Beat The Devil

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Don Rico entered the comic-book field in 1939 and enjoyed a long career that branched out into scripting television programs and films, writing more than 60 paperback novels under a variety of pseudonyms, drawing storyboards for Hannah-Barbara and even teaching courses on comic books at UCLA and drawing technique at Cal State Northridge.

His earliest work for such Golden Age publishers as Fox and Lev Gleason were easily as insane as the more celebrated Fletcher Hanks, yet Rico’s name rarely pops up on Internet comics blogs or the even recent spate of deluxe reprint books.

The “problem” – if it can even be classified as such – is that Rico improved his scripting and illustrative skills to the point where his output was routinely slicker and more professional than Hanks, an advance achieved at the cost of losing the inspired lunacy that makes the creator of “Stardust” so appealing to modern readers.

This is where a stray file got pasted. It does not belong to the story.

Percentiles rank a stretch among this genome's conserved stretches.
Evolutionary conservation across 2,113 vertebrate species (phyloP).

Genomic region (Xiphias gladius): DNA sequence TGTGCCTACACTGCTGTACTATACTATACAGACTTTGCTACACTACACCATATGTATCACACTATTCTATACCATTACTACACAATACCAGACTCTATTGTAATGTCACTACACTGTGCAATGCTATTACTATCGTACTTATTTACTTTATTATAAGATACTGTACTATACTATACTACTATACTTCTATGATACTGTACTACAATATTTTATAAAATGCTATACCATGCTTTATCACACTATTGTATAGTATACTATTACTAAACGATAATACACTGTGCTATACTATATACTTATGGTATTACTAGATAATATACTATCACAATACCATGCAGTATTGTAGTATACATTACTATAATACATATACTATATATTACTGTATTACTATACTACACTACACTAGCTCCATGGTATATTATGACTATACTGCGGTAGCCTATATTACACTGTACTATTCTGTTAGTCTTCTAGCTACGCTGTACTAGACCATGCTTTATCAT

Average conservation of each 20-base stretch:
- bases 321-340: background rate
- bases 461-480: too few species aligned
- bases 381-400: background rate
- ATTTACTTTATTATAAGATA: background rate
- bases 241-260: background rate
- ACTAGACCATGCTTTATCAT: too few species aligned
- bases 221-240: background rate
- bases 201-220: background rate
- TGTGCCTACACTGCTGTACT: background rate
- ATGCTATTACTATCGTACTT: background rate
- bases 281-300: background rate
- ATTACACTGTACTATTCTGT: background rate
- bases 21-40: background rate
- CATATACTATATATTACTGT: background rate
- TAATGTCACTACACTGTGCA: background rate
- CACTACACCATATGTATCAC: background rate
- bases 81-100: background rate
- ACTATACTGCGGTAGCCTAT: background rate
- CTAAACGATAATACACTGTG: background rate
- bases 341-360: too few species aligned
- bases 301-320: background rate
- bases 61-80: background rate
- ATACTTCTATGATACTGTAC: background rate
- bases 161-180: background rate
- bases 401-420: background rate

Rico’s work – which included a solid run on the Golden Age Daredevil and the creation of Atlas’ stable of jungle girls (Leopard Girl, Jann Of The Jungle and Lorna The Jungle Girl) – also failed to rise to the level of an Otto Binder or a Jack Cole, leaving his oeuvre betwixt and between the punk-rock thrills of the medium’s primitive origins and the innovations spurred by true comic-book visionaries.

(Although, to be fair, few people to this day equal the likes of a Binder or a Cole …)

If Rico was bothered by this relative lack of notoriety, it never manifested itself in his decades-long career. Like many from his era, he probably didn’t give a second thought to any notions of comic book creators or their creations being remembered decades after their heydays.

In fact, when Rico returned to comics in the early 1960s to script a few stories for Stan Lee (including an Iron Man tale that introduced a future summer blockbuster movie star, The Black Widow), he used a pseudonym so his paperback publisher wouldn’t know the writer-artist was accepting lower-paying comic-book work.

At any rate, here’s a good example of a solid super-hero yarn scripted and scribbled by one of the more dependable comic-book talents of any era, Don Rico.

From Silver Streak Comics #14 (Lev Gleason, Sept. 1941), the Golden Age Daredevil takes on a sinister hypnotist in “Enter The Parson.”

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